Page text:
But if you need to convey something more complicated than the speed limit, that’s where the rest of these rules come in.

2. Use simple combinations of primary colors

One more lesson you can take from road signs, though, is color palette design: you might have noticed they use as few colors as possible, they’re all eye-catching primaries, and there’s a clear logic to how they pick them.

Yellow: take notice. Orange: you should probably look at this. Red: Stop what you’re doing and read this now. That’s exactly how colors should be used when it comes to conveying data: simple ones, arranged by importance, with a clear sense of which color means what.

True Colors Infographic

Full Infographic on Column Five

“If picking a color palette is hard for you, stick to the rule of three,” says Smashing.

How is the the rule of 3 used in design or in this instance, picking a color? Choose three primary colors: a light one as a background and two more for the base of your infographic and your accents, such as headings.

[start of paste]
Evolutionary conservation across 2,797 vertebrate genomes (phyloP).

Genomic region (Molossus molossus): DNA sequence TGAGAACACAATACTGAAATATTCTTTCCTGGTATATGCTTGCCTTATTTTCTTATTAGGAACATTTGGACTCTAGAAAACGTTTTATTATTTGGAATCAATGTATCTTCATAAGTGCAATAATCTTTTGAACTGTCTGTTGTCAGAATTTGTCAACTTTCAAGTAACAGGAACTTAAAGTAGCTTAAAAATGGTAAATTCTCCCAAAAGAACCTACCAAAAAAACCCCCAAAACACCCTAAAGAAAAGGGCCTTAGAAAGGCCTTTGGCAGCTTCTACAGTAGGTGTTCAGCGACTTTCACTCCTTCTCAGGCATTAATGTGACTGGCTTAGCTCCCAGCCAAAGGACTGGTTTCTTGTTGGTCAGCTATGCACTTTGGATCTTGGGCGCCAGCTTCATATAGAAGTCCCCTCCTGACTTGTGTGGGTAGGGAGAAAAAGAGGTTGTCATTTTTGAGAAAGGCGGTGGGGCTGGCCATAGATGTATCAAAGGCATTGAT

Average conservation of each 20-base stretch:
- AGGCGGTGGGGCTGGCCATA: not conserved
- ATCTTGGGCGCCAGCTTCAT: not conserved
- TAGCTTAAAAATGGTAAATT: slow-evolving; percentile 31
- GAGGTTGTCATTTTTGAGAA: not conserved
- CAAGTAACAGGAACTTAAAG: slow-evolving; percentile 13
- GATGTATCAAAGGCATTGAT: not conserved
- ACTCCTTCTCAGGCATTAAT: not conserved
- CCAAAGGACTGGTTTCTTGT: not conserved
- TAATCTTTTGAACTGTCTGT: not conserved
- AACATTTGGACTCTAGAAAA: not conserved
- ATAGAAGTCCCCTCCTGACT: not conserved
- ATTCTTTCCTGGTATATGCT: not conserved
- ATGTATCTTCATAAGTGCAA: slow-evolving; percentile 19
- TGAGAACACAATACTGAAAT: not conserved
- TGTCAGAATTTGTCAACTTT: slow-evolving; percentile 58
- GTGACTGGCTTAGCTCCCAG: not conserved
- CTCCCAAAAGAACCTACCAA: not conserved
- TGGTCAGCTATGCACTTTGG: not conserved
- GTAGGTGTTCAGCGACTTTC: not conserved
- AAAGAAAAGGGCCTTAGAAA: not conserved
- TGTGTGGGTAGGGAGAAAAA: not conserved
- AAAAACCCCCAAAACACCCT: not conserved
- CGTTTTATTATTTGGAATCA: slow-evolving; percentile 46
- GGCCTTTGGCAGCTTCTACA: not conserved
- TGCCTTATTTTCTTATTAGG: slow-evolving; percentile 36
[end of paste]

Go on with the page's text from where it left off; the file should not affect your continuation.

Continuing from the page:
Use four at most, suggests Venngage’s own guide to the subject. (This guide goes into the different types of color scheme, like monochrome, adjacent, and tetradic, in much more detail than I can here, so we recommend you give it a read.)

As a general rule:

  1. Use as few colors as possible and,
  2. if you must add another color, make sure there’s a reason behind it, like if you find another piece of data that has to be separate from the others.

3. Space it out

Abstract Infographic

Via 123rf

Whitespace–or negative space, if yours isn’t white–is a fundamental element of good design. Contrary to what you might think, a cluttered infographic isn’t a good infographic. You need to pick and choose which information you want to display, that best suits your premise, and use negative space to lead your reader from point to point until they reach the conclusion.